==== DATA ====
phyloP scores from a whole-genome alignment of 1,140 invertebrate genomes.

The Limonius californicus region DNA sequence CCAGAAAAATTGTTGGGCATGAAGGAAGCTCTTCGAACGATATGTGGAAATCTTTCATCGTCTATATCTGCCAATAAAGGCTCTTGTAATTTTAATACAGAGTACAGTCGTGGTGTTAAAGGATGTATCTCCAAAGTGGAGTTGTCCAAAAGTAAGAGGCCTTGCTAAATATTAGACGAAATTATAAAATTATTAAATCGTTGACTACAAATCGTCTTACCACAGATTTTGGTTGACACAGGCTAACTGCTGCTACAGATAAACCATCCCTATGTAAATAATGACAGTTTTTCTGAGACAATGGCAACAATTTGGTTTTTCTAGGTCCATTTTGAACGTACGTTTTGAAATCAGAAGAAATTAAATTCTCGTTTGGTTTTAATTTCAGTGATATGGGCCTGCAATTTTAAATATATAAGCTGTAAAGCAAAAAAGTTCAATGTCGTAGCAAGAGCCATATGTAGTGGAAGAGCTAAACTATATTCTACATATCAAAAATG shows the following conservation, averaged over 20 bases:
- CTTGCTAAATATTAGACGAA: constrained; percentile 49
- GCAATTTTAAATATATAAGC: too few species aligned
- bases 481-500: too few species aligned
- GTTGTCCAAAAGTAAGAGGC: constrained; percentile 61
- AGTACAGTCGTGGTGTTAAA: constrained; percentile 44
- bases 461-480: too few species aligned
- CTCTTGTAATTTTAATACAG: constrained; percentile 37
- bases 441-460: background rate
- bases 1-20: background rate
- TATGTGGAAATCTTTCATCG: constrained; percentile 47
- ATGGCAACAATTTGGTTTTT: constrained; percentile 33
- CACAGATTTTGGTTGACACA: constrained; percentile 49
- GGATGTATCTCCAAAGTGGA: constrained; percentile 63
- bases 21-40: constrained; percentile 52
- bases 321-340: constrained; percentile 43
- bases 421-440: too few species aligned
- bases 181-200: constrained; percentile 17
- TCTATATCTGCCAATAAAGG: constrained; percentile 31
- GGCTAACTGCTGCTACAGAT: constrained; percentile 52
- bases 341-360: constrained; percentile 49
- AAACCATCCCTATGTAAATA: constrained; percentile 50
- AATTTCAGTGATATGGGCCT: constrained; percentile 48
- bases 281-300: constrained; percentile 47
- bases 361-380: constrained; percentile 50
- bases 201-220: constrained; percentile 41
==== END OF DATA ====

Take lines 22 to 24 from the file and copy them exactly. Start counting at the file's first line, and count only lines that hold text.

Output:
- bases 341-360: constrained; percentile 49
- AAACCATCCCTATGTAAATA: constrained; percentile 50
- AATTTCAGTGATATGGGCCT: constrained; percentile 48